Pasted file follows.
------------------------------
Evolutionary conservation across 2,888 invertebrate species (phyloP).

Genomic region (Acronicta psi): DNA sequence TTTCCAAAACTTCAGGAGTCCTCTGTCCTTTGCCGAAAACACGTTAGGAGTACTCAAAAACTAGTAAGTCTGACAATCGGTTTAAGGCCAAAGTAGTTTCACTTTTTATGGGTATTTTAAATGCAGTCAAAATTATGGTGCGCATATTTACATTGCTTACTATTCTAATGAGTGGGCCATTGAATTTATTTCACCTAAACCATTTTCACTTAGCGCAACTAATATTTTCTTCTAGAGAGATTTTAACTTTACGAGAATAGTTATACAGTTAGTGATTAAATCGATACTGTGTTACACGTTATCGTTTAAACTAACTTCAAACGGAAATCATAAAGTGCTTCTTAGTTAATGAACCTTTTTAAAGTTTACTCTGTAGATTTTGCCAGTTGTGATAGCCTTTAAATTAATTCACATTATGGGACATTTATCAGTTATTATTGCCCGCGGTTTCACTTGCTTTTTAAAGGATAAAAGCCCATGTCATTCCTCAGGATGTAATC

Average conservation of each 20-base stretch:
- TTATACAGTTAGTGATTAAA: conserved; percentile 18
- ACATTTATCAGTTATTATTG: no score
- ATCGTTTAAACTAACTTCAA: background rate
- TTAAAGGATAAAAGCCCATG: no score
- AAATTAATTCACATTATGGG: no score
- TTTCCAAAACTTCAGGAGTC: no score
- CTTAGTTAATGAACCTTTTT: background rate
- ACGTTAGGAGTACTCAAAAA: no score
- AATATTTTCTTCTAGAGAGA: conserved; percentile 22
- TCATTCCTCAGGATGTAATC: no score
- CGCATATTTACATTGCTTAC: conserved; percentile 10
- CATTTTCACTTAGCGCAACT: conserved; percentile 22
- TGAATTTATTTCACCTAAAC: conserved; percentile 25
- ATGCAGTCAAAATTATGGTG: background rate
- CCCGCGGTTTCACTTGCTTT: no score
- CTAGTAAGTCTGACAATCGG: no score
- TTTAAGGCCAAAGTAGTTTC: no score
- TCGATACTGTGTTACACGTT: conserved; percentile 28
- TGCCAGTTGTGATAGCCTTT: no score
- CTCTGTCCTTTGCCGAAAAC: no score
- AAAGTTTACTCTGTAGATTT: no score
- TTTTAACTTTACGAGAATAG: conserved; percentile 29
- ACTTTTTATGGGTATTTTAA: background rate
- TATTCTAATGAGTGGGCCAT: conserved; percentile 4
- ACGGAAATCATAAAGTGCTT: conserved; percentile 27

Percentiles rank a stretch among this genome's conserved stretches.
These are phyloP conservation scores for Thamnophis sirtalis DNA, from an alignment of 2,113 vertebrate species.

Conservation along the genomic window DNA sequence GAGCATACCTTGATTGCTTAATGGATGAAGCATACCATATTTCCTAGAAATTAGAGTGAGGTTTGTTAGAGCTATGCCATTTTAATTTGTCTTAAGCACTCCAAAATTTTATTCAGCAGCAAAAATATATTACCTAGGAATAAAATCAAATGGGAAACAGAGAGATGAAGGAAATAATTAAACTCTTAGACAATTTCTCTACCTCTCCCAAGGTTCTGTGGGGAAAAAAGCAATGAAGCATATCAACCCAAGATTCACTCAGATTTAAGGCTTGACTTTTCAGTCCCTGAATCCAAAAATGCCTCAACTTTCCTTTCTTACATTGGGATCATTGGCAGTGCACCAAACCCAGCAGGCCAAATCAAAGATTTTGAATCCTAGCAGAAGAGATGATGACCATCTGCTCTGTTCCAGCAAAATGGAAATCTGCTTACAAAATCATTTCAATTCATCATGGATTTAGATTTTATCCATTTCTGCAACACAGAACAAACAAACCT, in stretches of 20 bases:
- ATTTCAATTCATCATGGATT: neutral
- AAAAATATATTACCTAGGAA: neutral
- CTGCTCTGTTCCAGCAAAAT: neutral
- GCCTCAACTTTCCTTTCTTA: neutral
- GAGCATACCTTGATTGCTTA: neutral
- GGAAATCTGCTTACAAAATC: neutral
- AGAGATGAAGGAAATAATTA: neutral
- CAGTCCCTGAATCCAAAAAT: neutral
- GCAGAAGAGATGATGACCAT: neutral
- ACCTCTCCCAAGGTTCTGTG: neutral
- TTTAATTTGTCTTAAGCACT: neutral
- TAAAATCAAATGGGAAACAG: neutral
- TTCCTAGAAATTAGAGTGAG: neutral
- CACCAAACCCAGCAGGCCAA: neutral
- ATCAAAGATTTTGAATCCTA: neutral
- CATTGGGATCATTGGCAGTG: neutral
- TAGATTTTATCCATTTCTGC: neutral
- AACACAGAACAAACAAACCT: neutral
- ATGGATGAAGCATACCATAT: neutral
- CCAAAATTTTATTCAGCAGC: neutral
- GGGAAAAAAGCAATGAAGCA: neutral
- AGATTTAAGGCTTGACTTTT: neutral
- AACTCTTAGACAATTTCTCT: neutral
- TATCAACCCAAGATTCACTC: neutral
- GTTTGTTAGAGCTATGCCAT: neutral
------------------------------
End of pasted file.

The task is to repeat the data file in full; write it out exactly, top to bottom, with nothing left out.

Evolutionary conservation across 2,888 invertebrate species (phyloP).

Genomic region (Acronicta psi): DNA sequence TTTCCAAAACTTCAGGAGTCCTCTGTCCTTTGCCGAAAACACGTTAGGAGTACTCAAAAACTAGTAAGTCTGACAATCGGTTTAAGGCCAAAGTAGTTTCACTTTTTATGGGTATTTTAAATGCAGTCAAAATTATGGTGCGCATATTTACATTGCTTACTATTCTAATGAGTGGGCCATTGAATTTATTTCACCTAAACCATTTTCACTTAGCGCAACTAATATTTTCTTCTAGAGAGATTTTAACTTTACGAGAATAGTTATACAGTTAGTGATTAAATCGATACTGTGTTACACGTTATCGTTTAAACTAACTTCAAACGGAAATCATAAAGTGCTTCTTAGTTAATGAACCTTTTTAAAGTTTACTCTGTAGATTTTGCCAGTTGTGATAGCCTTTAAATTAATTCACATTATGGGACATTTATCAGTTATTATTGCCCGCGGTTTCACTTGCTTTTTAAAGGATAAAAGCCCATGTCATTCCTCAGGATGTAATC

Average conservation of each 20-base stretch:
- TTATACAGTTAGTGATTAAA: conserved; percentile 18
- ACATTTATCAGTTATTATTG: no score
- ATCGTTTAAACTAACTTCAA: background rate
- TTAAAGGATAAAAGCCCATG: no score
- AAATTAATTCACATTATGGG: no score
- TTTCCAAAACTTCAGGAGTC: no score
- CTTAGTTAATGAACCTTTTT: background rate
- ACGTTAGGAGTACTCAAAAA: no score
- AATATTTTCTTCTAGAGAGA: conserved; percentile 22
- TCATTCCTCAGGATGTAATC: no score
- CGCATATTTACATTGCTTAC: conserved; percentile 10
- CATTTTCACTTAGCGCAACT: conserved; percentile 22
- TGAATTTATTTCACCTAAAC: conserved; percentile 25
- ATGCAGTCAAAATTATGGTG: background rate
- CCCGCGGTTTCACTTGCTTT: no score
- CTAGTAAGTCTGACAATCGG: no score
- TTTAAGGCCAAAGTAGTTTC: no score
- TCGATACTGTGTTACACGTT: conserved; percentile 28
- TGCCAGTTGTGATAGCCTTT: no score
- CTCTGTCCTTTGCCGAAAAC: no score
- AAAGTTTACTCTGTAGATTT: no score
- TTTTAACTTTACGAGAATAG: conserved; percentile 29
- ACTTTTTATGGGTATTTTAA: background rate
- TATTCTAATGAGTGGGCCAT: conserved; percentile 4
- ACGGAAATCATAAAGTGCTT: conserved; percentile 27

Percentiles rank a stretch among this genome's conserved stretches.
These are phyloP conservation scores for Thamnophis sirtalis DNA, from an alignment of 2,113 vertebrate species.

Conservation along the genomic window DNA sequence GAGCATACCTTGATTGCTTAATGGATGAAGCATACCATATTTCCTAGAAATTAGAGTGAGGTTTGTTAGAGCTATGCCATTTTAATTTGTCTTAAGCACTCCAAAATTTTATTCAGCAGCAAAAATATATTACCTAGGAATAAAATCAAATGGGAAACAGAGAGATGAAGGAAATAATTAAACTCTTAGACAATTTCTCTACCTCTCCCAAGGTTCTGTGGGGAAAAAAGCAATGAAGCATATCAACCCAAGATTCACTCAGATTTAAGGCTTGACTTTTCAGTCCCTGAATCCAAAAATGCCTCAACTTTCCTTTCTTACATTGGGATCATTGGCAGTGCACCAAACCCAGCAGGCCAAATCAAAGATTTTGAATCCTAGCAGAAGAGATGATGACCATCTGCTCTGTTCCAGCAAAATGGAAATCTGCTTACAAAATCATTTCAATTCATCATGGATTTAGATTTTATCCATTTCTGCAACACAGAACAAACAAACCT, in stretches of 20 bases:
- ATTTCAATTCATCATGGATT: neutral
- AAAAATATATTACCTAGGAA: neutral
- CTGCTCTGTTCCAGCAAAAT: neutral
- GCCTCAACTTTCCTTTCTTA: neutral
- GAGCATACCTTGATTGCTTA: neutral
- GGAAATCTGCTTACAAAATC: neutral
- AGAGATGAAGGAAATAATTA: neutral
- CAGTCCCTGAATCCAAAAAT: neutral
- GCAGAAGAGATGATGACCAT: neutral
- ACCTCTCCCAAGGTTCTGTG: neutral
- TTTAATTTGTCTTAAGCACT: neutral
- TAAAATCAAATGGGAAACAG: neutral
- TTCCTAGAAATTAGAGTGAG: neutral
- CACCAAACCCAGCAGGCCAA: neutral
- ATCAAAGATTTTGAATCCTA: neutral
- CATTGGGATCATTGGCAGTG: neutral
- TAGATTTTATCCATTTCTGC: neutral
- AACACAGAACAAACAAACCT: neutral
- ATGGATGAAGCATACCATAT: neutral
- CCAAAATTTTATTCAGCAGC: neutral
- GGGAAAAAAGCAATGAAGCA: neutral
- AGATTTAAGGCTTGACTTTT: neutral
- AACTCTTAGACAATTTCTCT: neutral
- TATCAACCCAAGATTCACTC: neutral
- GTTTGTTAGAGCTATGCCAT: neutral